For the past 10+ years Australia, the Anglo and western worlds have been obsessing in the mainstream about ‘immigration’ and ‘population growth’ as negative factors for the environment, economy, quality of life, infrastructure, traffic congestion, ‘carry capacity’ etc. based upon misrepresentation and/or misunderstanding of data, analysis and facts.
However, in Australia as opposed to most nations, pension reform, introduction of superannuation, skilled permanent immigration and net financial contributions from temporary resident ‘churn over’ should maintain a balance between social responsibilities of the government and financial management.
In much of this public discourse, political lobbying and news based PR many facts and much data are distorted and/or ignored. This includes conflation of permanent and temporary immigration, the ‘NOM net overseas migration’ (border movements) equated with directly with ‘(permanent) immigration’, definition change of the NOM (used only by UK, Australia and NZ) by the UN in 2006 inflating/spiking headline numbers, individuals whether international students, backpackers and other temporaries, along with Australians, caught up in the NOM are described as ‘immigrants’ (even when the majority have neither access to permanent residency nor an interest).
Further, false correlations are made with international data suggesting infinite population growth when peak fertility has long passed (ex sub Saharan Africa), comparisons made between different data sets, population is expected to peak (sooner rather then later according to some e.g. Deutsche Bank) and dismissing the impact of ageing work forces now retiring, increasing pension and related service responsibilities, with less tax payers in the permanent population; back grounded by a significant baby boomer ‘die off’ approaching.
This has been back grounded or reinforced by Nativist policies, creating fear, antipathy towards non-Europeans and encouraging isolationism e.g. strong borders, closed economies with tariff walls, low or no growth, and aspirations for ‘sustainable population’ (whatever that means).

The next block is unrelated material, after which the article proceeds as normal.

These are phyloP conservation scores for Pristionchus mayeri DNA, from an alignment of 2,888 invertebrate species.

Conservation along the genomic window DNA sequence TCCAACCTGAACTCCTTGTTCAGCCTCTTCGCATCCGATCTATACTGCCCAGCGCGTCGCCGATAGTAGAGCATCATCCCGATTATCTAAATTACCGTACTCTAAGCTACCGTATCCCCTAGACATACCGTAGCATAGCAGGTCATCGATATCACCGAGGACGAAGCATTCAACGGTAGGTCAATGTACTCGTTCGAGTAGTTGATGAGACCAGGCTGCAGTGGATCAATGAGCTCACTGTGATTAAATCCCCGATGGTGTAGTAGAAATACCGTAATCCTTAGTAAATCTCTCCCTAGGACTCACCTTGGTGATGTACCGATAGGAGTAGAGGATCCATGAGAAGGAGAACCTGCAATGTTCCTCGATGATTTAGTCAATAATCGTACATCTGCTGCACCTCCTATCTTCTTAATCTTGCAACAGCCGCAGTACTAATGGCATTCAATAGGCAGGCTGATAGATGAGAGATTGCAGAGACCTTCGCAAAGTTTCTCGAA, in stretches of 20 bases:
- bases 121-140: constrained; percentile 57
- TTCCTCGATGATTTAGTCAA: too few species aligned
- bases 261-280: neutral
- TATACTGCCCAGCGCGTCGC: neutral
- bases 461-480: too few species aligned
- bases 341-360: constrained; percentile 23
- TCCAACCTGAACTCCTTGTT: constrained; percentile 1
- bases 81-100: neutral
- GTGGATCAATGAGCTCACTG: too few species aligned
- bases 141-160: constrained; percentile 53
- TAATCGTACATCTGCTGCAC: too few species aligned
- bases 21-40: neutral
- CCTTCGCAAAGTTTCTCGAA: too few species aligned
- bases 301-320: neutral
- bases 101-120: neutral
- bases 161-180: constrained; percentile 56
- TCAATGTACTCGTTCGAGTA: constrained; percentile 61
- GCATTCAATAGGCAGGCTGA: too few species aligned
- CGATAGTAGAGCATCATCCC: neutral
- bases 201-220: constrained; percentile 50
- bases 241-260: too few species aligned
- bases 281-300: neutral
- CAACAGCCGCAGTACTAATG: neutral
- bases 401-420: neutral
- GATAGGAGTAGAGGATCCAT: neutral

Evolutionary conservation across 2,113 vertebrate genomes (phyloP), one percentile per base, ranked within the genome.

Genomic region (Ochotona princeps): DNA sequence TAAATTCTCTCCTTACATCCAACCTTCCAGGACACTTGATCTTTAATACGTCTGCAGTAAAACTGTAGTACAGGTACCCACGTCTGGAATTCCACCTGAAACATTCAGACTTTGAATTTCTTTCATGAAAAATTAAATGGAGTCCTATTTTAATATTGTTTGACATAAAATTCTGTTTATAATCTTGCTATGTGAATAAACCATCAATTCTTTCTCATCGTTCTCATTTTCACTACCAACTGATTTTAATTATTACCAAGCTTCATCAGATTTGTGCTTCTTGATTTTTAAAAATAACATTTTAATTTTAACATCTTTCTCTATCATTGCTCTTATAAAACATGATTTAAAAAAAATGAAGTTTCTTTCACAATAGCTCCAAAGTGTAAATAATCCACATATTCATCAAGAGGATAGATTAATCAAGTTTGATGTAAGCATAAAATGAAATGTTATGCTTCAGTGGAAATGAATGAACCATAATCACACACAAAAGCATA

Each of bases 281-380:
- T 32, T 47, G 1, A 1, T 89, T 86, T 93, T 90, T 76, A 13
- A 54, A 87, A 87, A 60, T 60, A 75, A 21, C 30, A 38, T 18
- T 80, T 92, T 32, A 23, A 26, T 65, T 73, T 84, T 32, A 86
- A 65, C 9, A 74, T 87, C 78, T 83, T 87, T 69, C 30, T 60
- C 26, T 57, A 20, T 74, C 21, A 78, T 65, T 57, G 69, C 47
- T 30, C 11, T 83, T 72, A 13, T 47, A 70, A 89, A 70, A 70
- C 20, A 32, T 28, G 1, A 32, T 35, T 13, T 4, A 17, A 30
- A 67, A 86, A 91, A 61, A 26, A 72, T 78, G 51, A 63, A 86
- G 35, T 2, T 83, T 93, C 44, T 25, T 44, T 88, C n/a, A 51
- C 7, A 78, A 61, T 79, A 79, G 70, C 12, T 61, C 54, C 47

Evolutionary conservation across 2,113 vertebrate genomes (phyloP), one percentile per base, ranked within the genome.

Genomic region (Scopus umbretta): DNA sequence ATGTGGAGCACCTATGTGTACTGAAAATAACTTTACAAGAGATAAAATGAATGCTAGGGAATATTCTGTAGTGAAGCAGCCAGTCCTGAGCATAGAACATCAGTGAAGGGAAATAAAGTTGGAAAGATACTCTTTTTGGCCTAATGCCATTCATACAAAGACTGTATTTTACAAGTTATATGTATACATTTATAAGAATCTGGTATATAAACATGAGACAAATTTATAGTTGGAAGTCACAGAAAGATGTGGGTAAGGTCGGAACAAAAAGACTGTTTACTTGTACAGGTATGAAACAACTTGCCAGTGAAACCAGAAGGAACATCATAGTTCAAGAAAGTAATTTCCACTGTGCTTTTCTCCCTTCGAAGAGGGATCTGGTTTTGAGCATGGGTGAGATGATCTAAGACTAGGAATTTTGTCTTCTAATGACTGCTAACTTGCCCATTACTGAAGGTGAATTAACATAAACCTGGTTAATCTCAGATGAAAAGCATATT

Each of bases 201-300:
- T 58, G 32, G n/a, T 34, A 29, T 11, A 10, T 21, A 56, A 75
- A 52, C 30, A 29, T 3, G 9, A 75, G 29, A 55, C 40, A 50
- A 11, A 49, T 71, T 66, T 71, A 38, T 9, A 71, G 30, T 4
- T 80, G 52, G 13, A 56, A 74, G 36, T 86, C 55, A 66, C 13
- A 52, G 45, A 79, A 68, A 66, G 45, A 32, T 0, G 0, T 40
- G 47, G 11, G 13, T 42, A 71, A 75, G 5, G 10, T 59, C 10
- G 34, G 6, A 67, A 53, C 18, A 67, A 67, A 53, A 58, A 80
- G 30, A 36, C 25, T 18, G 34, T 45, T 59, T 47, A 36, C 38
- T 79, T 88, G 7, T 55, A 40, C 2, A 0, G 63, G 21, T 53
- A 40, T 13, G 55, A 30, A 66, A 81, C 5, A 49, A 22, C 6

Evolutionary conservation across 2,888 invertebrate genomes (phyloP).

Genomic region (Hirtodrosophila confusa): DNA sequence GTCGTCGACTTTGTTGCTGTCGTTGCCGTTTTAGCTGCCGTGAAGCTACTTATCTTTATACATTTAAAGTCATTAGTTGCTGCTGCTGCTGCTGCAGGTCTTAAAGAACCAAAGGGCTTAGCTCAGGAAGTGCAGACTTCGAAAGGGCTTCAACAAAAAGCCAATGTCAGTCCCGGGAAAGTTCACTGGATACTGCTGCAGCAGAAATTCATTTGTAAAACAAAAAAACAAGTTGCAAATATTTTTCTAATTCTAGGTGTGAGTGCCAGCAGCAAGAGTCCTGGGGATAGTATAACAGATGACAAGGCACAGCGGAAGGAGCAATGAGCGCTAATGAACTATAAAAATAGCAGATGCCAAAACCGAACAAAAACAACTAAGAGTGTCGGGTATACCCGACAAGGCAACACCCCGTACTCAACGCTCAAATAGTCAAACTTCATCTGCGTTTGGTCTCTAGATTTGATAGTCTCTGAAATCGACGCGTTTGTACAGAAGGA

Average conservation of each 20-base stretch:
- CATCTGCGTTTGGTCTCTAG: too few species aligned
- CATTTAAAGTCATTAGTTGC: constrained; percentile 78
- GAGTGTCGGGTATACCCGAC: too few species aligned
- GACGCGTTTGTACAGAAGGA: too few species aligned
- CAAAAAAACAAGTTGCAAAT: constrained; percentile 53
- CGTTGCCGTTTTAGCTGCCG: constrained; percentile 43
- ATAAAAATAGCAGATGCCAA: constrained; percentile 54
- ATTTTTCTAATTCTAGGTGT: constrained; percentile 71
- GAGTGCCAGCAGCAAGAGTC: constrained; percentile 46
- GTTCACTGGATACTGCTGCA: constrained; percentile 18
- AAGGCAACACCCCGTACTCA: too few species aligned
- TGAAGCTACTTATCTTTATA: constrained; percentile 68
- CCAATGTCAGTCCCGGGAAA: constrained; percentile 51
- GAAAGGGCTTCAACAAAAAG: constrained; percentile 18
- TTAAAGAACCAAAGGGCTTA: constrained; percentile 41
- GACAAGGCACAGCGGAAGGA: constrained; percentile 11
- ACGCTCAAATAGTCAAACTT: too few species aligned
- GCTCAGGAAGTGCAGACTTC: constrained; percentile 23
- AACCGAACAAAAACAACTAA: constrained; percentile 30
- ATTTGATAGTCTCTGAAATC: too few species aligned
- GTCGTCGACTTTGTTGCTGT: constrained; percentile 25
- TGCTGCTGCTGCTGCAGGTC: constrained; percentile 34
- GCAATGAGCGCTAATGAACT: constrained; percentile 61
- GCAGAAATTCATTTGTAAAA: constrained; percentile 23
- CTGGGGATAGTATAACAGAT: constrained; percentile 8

The University of Melbourne’s Peter McDonald analyses further in an article for The Conversation:
December 13, 2018 4.20pm AEDT
Australia’s population is among the fastest growing in the OECD with an increase of 1.7 per cent in 2016-17.
In Sydney and Melbourne traffic congestion has become so intolerable many believe a cut to migration would provide time for infrastructure such as roads and trains to catch up.
Net Overseas Migration was 262,000 in 2016-17, one of the highest levels on record.
They are all compelling reasons to cut the size of the migration program, right?
No, not right. Not at all.
Our migration program is no bigger than it was
Including the humanitarian movement, the government migration program has been set at a near-constant level of a little over 200,000 since 2011-12.
In 2017-18, although the level set in the budget remained above 200,000, the actual intake was 179,000, including an unusually large intake of refugees mainly from Syria and Iraq.
The combined Skilled and Family Streams fell short of the levels set in the budget by 28,000. The reasons for this shortfall are unclear.
‘Net overseas migration’ is different to migration
Net Overseas Migration includes the government program but also other movements in to and out of Australia which both add to and subtract from it.
The net effect of all of these movements can change the recorded “net overseas migration” in ways that are inconsistent with what’s been happening to the migration program.
If, for instance, the Australian economy picked up and fewer Australians decided to leave for better prospects overseas, recorded “net overseas migration” would increase even if the migration program hadn’t.
The two have been moving increasingly independently since mid 2006 when the Australian Bureau of Statistics changed its definition of “resident”, making temporary residents more likely to be counted in the population and their movements counted in net overseas migration.
Over the past five years, the number of international students arriving has increased every year but there have been few international student departures.
Inevitably, the departures of students will increase in future years and recorded net overseas migration will fall sharply again.
So, forget the near-record official net overseas migration figure of 262,000 – the underlying level of net overseas migration is more likely to be around 200,000. The underlying level of population growth is about 1.4%, and falling.
We’ll need strong migration for at least a decade
A new study by Shah and Dixon finds there will be 4.1 million new job openings in Australia over the eight years between 2017 and 2024.
Over two million of these new openings will be due to “replacement demand”, effectively replacing the retirements from the labour force of baby boomers.
There will not be enough younger workers arriving to fill the gap….
It means that without migration Australia would face a labour supply crunch unlike anything it has ever faced before.
Slowing or redirecting it won’t slow congestion…
…Net overseas migration of 200,000 per annum would give us 6.8 million more people of traditional working age by 2051 than would no net migration, but only 400,000 more people aged 65 years and over.
It would place Australia in a better position to support its aged population than any other country in the OECD.’